Chess whiz begins a new chapter on the international stage as a student of legendary Grandmaster Garry Kasparov.

When 14-year-old Kayden Troff finishes a grueling chess tournament—requiring several hours of laser-sharp focus—he does something surprising: He plays more chess.

“I crave it,” says the West Jordan teen, who at 13 became the top-ranked chess player in the United States for his age. He speaks with a quiet intensity about his love for the game, which he’ll often play online until 2 a.m. “I unwind by playing more chess. It’s so complex and changing all the time. You’ll almost never see the same game twice.”

Kayden’s passion for the game was ignited as a toddler sitting on his father’s lap, observing as his two older brothers learned the intricacies of the game. Kayden was 3 years old when he began moving the pieces around correctly and even attacking. In the years that followed, Kayden has achieved undeniable stature on the international chess scene and is considered one of the brightest stars since Bobby Fischer. At 11, he earned the rank of National Master, a lifelong title Fischer didn’t achieve until he was 13. He is one of two National Masters living in Utah and one of about 1,500 in the country. Kayden has earned the rank of World Chess Federation Master, and in 2010, won a silver medal in the under-12 division at the World Youth Chess Championship in Greece. 

Despite his obvious aptitude, Kayden’s family keeps him grounded. “My parents have always encouraged balance,” he says. The whole family pitches in to run a summer chess camp, with Kayden teaching strategy to other youngsters.  

Kayden, along with a dozen other chess prodigies, recently joined Young Stars—Team USA, a program run by former World Chess Champion Garry Kasparov, considered by many chess aficionados to be the best player ever.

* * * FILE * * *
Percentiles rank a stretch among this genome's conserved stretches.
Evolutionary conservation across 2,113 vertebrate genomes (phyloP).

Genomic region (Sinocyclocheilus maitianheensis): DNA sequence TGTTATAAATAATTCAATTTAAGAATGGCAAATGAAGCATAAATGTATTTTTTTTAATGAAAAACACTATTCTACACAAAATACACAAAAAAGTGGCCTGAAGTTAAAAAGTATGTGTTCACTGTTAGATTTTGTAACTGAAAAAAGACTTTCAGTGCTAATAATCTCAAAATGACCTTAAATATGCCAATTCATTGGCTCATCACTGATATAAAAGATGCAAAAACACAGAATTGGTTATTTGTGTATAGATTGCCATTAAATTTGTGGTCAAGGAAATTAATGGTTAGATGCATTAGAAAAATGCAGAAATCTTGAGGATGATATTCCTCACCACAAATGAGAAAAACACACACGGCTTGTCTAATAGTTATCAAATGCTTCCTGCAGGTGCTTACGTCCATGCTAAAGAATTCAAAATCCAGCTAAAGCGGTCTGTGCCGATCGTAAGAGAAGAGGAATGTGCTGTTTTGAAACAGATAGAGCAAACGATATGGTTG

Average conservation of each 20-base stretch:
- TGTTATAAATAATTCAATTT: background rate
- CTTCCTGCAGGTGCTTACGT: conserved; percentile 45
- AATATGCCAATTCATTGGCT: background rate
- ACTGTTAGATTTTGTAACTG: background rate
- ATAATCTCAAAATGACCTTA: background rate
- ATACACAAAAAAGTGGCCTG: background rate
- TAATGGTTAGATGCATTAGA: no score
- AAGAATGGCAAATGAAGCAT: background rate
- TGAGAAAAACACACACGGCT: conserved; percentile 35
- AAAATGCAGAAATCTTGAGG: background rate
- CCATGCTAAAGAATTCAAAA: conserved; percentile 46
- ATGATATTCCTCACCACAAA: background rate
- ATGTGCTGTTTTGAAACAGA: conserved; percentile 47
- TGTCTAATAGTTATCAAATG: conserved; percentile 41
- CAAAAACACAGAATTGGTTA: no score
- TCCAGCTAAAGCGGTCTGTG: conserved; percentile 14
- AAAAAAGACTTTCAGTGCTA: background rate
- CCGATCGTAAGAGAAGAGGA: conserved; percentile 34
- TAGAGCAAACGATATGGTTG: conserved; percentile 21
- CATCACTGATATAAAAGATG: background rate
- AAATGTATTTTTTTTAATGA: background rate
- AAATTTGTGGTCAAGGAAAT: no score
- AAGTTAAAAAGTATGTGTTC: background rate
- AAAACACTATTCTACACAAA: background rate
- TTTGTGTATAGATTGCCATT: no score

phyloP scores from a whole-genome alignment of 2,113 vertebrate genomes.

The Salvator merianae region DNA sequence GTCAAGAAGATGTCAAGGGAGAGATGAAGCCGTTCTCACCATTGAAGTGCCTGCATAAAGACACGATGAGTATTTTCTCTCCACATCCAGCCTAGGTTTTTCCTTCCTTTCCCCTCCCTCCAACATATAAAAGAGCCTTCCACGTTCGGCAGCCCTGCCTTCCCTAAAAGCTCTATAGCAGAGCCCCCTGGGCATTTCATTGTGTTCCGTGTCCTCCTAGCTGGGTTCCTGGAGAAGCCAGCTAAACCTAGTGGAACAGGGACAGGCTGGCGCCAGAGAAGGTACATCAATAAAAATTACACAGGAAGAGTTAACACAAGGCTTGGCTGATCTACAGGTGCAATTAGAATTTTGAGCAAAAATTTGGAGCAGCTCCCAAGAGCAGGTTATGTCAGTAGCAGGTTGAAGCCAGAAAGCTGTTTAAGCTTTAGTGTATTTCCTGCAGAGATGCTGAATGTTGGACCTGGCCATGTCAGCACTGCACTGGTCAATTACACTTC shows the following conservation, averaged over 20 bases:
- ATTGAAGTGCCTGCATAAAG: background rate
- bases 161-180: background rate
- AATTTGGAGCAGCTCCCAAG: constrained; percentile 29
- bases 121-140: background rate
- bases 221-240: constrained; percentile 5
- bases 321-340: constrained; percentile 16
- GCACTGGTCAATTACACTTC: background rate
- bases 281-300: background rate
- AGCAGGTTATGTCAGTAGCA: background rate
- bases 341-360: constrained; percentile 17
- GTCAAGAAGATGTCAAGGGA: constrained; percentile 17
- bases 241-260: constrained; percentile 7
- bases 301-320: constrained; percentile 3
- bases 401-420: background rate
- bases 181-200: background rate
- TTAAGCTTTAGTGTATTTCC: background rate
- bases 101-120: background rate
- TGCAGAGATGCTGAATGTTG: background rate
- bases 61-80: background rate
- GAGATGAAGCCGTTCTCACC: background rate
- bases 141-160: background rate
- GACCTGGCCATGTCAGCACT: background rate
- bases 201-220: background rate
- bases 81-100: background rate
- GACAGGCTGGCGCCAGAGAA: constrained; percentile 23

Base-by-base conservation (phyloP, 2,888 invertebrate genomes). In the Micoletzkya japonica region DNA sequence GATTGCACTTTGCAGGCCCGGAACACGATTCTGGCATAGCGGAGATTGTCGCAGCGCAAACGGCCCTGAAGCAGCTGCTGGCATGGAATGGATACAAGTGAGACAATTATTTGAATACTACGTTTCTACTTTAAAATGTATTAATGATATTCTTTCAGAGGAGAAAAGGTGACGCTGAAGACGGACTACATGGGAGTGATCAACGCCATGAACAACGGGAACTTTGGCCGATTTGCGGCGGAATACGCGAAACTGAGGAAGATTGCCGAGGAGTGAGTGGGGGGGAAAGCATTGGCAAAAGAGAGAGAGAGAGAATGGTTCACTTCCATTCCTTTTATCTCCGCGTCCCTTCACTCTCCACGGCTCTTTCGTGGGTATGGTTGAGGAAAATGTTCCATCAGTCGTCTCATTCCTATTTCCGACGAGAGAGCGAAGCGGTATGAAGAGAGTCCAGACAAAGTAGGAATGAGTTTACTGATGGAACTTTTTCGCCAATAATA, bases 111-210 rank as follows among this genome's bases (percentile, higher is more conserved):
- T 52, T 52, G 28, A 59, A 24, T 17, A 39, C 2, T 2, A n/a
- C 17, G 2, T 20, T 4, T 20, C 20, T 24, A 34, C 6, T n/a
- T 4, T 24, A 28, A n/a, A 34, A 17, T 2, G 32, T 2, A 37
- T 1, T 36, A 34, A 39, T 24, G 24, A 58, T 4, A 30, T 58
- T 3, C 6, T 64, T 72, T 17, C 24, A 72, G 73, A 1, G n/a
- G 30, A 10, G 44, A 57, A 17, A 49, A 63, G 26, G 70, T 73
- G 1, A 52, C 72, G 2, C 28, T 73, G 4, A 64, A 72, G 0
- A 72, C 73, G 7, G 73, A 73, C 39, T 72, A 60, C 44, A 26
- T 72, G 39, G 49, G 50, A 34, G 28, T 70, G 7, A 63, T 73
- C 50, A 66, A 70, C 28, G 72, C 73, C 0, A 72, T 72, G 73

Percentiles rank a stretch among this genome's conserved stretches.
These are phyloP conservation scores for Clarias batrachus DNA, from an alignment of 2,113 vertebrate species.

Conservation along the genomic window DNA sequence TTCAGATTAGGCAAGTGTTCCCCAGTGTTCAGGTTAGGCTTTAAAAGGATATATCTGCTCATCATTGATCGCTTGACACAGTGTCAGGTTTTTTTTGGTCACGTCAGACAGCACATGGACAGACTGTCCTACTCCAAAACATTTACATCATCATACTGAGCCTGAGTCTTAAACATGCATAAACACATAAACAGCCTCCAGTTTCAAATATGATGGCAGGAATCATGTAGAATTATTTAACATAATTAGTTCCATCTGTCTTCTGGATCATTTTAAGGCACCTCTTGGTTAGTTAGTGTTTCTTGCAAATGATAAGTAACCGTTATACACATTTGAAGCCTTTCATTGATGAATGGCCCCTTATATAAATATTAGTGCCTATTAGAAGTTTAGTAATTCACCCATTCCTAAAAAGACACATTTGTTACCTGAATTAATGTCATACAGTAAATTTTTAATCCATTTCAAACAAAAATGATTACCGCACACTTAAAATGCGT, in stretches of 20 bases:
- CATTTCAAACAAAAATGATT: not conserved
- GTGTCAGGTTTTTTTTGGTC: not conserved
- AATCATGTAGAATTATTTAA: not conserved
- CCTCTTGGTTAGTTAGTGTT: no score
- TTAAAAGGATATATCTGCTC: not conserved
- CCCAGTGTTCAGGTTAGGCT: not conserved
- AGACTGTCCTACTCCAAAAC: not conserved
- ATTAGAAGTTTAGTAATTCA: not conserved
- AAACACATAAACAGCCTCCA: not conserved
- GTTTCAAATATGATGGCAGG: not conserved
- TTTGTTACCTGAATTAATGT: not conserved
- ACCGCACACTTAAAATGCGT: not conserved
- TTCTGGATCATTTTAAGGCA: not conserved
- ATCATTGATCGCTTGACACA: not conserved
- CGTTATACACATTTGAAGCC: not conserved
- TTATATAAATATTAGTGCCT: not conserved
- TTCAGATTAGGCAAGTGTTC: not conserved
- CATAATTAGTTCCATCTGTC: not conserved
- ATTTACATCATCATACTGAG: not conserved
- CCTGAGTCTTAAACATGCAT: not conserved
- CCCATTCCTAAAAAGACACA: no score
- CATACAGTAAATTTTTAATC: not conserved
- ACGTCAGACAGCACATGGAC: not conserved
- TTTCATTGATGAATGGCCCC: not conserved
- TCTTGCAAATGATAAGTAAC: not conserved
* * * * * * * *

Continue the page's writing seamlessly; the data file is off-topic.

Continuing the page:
Fresh off earning his third and final International Master Norm in August, Kayden eventually hopes to nab a prestigious grandmaster and world chess champion title. But for now, it’s the love of the game that keeps him motivated. “When I think about chess, it’s just excitement,” he says. “It’s a calm and slow-moving game, but it’s truthfully so exciting when you play that good game and you play that good move. That excites me even more.”

Snapshot

Double header: “The longest game I ever played was followed by another one of my longest games,” remembers Kayden, who played a 7-hour game in Reno in 2010 followed by a game that lasted more than 5 hours.

Regular Joe: “Most of the time if I’m not playing chess, I’m just doing regular things: video games, basketball, watching TV, riding my bike.”

Number of hours per week he plays chess: 30-plus hours

Number of chess games played: 10,000-plus in person and online

Words of Wisdom

"If you don't absolutely enjoy [your hobby] then you won't be able to put in the work. If it becomes all work and no play, you need to find another passion."

UPDATE: Kayden Troff won gold at the 2012 World Youth Chess Championship. Click here for the story.

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